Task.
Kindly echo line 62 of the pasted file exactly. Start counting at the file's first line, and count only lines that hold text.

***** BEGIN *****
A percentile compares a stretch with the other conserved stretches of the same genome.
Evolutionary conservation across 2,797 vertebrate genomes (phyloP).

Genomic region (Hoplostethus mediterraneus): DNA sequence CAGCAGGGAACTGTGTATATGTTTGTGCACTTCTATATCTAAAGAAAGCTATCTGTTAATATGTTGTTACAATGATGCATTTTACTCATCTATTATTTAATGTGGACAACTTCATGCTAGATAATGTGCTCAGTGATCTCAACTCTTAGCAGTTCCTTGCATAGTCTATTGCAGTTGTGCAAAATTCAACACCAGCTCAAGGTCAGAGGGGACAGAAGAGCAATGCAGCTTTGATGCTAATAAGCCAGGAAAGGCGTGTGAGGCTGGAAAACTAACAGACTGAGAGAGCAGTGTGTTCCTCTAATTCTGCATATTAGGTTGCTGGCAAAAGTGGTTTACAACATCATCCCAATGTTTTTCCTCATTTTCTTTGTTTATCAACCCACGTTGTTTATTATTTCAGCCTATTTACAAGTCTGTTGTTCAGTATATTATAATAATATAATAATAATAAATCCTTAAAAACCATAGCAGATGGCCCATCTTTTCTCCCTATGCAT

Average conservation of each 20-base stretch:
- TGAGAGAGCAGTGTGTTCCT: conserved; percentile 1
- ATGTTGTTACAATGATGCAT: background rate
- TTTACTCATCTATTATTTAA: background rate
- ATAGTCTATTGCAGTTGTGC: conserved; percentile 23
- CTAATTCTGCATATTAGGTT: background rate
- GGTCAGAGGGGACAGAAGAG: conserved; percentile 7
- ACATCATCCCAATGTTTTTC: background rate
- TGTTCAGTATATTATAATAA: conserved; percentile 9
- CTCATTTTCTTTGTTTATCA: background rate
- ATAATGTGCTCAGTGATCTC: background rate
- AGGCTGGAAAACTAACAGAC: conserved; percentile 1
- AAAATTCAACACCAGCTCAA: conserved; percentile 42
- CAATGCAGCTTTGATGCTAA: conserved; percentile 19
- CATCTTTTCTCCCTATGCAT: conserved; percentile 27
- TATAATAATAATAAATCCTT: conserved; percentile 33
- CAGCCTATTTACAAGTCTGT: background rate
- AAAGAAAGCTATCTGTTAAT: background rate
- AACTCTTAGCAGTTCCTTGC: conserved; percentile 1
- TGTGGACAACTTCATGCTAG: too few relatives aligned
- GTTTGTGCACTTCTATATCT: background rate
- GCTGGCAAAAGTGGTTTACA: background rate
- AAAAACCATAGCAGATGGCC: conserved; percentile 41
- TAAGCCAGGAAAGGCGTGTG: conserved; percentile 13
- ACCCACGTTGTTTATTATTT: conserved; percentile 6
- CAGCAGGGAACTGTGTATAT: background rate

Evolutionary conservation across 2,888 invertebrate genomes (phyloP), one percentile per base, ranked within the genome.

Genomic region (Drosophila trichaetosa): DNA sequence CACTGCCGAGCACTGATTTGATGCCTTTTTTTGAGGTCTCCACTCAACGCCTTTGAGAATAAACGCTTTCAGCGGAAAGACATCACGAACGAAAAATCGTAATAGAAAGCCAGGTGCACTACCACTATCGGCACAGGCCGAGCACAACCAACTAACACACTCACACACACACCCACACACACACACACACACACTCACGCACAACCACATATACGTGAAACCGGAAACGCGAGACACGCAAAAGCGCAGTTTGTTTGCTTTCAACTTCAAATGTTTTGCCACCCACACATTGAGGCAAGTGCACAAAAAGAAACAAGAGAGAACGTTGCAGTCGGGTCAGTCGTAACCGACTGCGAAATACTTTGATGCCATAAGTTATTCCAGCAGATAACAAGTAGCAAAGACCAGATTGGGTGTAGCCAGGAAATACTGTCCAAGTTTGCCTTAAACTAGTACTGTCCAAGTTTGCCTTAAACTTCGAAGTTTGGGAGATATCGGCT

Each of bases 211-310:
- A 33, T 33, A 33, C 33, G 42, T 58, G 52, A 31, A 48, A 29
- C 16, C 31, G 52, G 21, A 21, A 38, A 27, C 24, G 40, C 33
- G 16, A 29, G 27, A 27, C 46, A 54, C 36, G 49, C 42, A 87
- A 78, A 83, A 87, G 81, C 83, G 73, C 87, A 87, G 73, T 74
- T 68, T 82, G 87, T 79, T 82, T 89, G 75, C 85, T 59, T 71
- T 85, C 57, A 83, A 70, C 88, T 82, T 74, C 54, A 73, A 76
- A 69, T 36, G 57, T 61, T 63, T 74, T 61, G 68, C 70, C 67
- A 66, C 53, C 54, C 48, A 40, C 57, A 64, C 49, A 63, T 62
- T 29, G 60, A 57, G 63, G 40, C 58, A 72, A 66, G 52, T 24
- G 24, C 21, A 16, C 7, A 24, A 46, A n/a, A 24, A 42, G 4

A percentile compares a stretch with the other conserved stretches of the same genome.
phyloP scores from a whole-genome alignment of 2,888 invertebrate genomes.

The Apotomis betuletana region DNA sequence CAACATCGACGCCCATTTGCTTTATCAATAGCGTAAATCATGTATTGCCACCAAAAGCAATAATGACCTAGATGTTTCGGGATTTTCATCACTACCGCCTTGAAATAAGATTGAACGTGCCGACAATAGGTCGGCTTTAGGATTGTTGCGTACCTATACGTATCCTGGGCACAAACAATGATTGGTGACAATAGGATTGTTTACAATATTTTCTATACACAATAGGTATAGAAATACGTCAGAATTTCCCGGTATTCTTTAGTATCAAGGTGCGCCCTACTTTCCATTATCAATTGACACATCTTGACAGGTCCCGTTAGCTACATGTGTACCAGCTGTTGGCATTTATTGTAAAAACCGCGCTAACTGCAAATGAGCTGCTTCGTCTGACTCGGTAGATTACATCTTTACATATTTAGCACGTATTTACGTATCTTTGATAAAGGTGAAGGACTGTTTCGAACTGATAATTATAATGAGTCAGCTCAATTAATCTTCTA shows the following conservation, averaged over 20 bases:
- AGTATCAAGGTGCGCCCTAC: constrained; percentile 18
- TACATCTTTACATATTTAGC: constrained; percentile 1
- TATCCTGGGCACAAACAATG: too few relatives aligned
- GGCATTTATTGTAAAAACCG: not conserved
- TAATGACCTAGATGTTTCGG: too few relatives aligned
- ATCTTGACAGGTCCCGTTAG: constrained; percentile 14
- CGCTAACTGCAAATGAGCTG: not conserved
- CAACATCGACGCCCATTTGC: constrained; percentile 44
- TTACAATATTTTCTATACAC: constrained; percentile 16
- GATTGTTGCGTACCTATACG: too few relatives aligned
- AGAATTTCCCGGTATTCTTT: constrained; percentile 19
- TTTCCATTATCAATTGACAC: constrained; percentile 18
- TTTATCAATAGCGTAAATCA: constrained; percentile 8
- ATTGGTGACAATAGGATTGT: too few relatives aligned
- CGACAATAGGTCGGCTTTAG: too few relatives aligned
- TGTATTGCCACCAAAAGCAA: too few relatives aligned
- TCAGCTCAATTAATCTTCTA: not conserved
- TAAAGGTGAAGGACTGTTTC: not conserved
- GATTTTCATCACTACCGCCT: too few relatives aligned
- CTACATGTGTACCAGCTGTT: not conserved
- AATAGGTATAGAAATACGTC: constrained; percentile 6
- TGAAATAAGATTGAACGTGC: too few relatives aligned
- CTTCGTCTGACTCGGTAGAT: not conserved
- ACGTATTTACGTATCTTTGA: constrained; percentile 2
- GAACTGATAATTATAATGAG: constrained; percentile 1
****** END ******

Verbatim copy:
- TCAGCTCAATTAATCTTCTA: not conserved